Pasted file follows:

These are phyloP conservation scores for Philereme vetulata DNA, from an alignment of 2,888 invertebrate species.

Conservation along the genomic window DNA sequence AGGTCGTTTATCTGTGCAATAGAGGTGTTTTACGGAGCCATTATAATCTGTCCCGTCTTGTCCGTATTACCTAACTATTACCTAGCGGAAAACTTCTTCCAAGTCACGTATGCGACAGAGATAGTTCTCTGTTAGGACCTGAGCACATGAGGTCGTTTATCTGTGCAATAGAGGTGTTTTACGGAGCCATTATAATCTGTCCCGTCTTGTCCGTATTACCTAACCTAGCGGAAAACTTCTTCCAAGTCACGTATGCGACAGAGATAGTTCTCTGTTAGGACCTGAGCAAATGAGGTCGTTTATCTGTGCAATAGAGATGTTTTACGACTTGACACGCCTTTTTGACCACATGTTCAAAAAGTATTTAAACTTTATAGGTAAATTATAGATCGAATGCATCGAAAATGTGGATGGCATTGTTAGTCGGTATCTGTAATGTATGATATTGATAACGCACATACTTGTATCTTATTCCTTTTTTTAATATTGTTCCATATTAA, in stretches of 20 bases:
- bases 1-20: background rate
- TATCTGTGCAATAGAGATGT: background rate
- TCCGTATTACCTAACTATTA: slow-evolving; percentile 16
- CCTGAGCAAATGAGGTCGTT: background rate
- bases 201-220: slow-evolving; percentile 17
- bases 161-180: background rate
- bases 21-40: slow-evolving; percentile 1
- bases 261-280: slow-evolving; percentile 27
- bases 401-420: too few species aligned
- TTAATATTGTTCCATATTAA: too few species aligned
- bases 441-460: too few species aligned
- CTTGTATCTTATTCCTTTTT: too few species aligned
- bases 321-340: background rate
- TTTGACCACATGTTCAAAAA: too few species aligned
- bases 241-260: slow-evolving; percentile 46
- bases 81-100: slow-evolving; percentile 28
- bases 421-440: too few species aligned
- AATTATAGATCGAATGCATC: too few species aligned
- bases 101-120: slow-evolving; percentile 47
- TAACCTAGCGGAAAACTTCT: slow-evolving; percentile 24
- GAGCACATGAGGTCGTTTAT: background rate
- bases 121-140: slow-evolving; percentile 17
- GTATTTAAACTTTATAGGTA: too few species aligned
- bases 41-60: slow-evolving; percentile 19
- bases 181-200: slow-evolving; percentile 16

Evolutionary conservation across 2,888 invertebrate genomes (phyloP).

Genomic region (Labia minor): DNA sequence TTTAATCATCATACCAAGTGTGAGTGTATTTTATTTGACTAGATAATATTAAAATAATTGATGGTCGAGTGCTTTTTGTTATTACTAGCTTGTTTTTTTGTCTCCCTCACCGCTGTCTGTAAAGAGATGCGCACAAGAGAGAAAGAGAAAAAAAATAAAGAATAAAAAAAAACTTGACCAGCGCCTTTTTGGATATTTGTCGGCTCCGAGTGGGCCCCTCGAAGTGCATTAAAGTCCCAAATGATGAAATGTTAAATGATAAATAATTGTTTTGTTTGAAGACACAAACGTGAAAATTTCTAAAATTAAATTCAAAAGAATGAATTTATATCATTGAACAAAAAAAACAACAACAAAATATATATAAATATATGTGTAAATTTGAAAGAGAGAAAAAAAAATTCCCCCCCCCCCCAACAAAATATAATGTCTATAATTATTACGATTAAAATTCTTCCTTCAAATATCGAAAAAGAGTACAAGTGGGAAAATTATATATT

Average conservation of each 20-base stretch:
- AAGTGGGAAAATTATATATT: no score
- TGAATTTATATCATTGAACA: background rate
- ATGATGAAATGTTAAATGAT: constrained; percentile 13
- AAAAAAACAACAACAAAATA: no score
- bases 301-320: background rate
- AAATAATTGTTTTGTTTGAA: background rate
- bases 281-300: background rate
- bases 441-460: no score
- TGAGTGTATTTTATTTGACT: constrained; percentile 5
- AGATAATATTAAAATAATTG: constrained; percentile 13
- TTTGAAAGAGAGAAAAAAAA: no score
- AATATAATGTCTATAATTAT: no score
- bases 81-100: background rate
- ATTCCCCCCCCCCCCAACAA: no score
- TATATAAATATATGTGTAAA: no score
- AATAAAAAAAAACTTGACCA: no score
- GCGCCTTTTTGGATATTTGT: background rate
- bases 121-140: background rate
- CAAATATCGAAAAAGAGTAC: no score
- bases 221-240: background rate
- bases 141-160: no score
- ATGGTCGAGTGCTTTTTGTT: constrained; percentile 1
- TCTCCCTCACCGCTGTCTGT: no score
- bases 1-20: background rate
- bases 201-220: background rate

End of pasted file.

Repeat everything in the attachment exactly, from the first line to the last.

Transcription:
These are phyloP conservation scores for Philereme vetulata DNA, from an alignment of 2,888 invertebrate species.

Conservation along the genomic window DNA sequence AGGTCGTTTATCTGTGCAATAGAGGTGTTTTACGGAGCCATTATAATCTGTCCCGTCTTGTCCGTATTACCTAACTATTACCTAGCGGAAAACTTCTTCCAAGTCACGTATGCGACAGAGATAGTTCTCTGTTAGGACCTGAGCACATGAGGTCGTTTATCTGTGCAATAGAGGTGTTTTACGGAGCCATTATAATCTGTCCCGTCTTGTCCGTATTACCTAACCTAGCGGAAAACTTCTTCCAAGTCACGTATGCGACAGAGATAGTTCTCTGTTAGGACCTGAGCAAATGAGGTCGTTTATCTGTGCAATAGAGATGTTTTACGACTTGACACGCCTTTTTGACCACATGTTCAAAAAGTATTTAAACTTTATAGGTAAATTATAGATCGAATGCATCGAAAATGTGGATGGCATTGTTAGTCGGTATCTGTAATGTATGATATTGATAACGCACATACTTGTATCTTATTCCTTTTTTTAATATTGTTCCATATTAA, in stretches of 20 bases:
- bases 1-20: background rate
- TATCTGTGCAATAGAGATGT: background rate
- TCCGTATTACCTAACTATTA: slow-evolving; percentile 16
- CCTGAGCAAATGAGGTCGTT: background rate
- bases 201-220: slow-evolving; percentile 17
- bases 161-180: background rate
- bases 21-40: slow-evolving; percentile 1
- bases 261-280: slow-evolving; percentile 27
- bases 401-420: too few species aligned
- TTAATATTGTTCCATATTAA: too few species aligned
- bases 441-460: too few species aligned
- CTTGTATCTTATTCCTTTTT: too few species aligned
- bases 321-340: background rate
- TTTGACCACATGTTCAAAAA: too few species aligned
- bases 241-260: slow-evolving; percentile 46
- bases 81-100: slow-evolving; percentile 28
- bases 421-440: too few species aligned
- AATTATAGATCGAATGCATC: too few species aligned
- bases 101-120: slow-evolving; percentile 47
- TAACCTAGCGGAAAACTTCT: slow-evolving; percentile 24
- GAGCACATGAGGTCGTTTAT: background rate
- bases 121-140: slow-evolving; percentile 17
- GTATTTAAACTTTATAGGTA: too few species aligned
- bases 41-60: slow-evolving; percentile 19
- bases 181-200: slow-evolving; percentile 16

Evolutionary conservation across 2,888 invertebrate genomes (phyloP).

Genomic region (Labia minor): DNA sequence TTTAATCATCATACCAAGTGTGAGTGTATTTTATTTGACTAGATAATATTAAAATAATTGATGGTCGAGTGCTTTTTGTTATTACTAGCTTGTTTTTTTGTCTCCCTCACCGCTGTCTGTAAAGAGATGCGCACAAGAGAGAAAGAGAAAAAAAATAAAGAATAAAAAAAAACTTGACCAGCGCCTTTTTGGATATTTGTCGGCTCCGAGTGGGCCCCTCGAAGTGCATTAAAGTCCCAAATGATGAAATGTTAAATGATAAATAATTGTTTTGTTTGAAGACACAAACGTGAAAATTTCTAAAATTAAATTCAAAAGAATGAATTTATATCATTGAACAAAAAAAACAACAACAAAATATATATAAATATATGTGTAAATTTGAAAGAGAGAAAAAAAAATTCCCCCCCCCCCCAACAAAATATAATGTCTATAATTATTACGATTAAAATTCTTCCTTCAAATATCGAAAAAGAGTACAAGTGGGAAAATTATATATT

Average conservation of each 20-base stretch:
- AAGTGGGAAAATTATATATT: no score
- TGAATTTATATCATTGAACA: background rate
- ATGATGAAATGTTAAATGAT: constrained; percentile 13
- AAAAAAACAACAACAAAATA: no score
- bases 301-320: background rate
- AAATAATTGTTTTGTTTGAA: background rate
- bases 281-300: background rate
- bases 441-460: no score
- TGAGTGTATTTTATTTGACT: constrained; percentile 5
- AGATAATATTAAAATAATTG: constrained; percentile 13
- TTTGAAAGAGAGAAAAAAAA: no score
- AATATAATGTCTATAATTAT: no score
- bases 81-100: background rate
- ATTCCCCCCCCCCCCAACAA: no score
- TATATAAATATATGTGTAAA: no score
- AATAAAAAAAAACTTGACCA: no score
- GCGCCTTTTTGGATATTTGT: background rate
- bases 121-140: background rate
- CAAATATCGAAAAAGAGTAC: no score
- bases 221-240: background rate
- bases 141-160: no score
- ATGGTCGAGTGCTTTTTGTT: constrained; percentile 1
- TCTCCCTCACCGCTGTCTGT: no score
- bases 1-20: background rate
- bases 201-220: background rate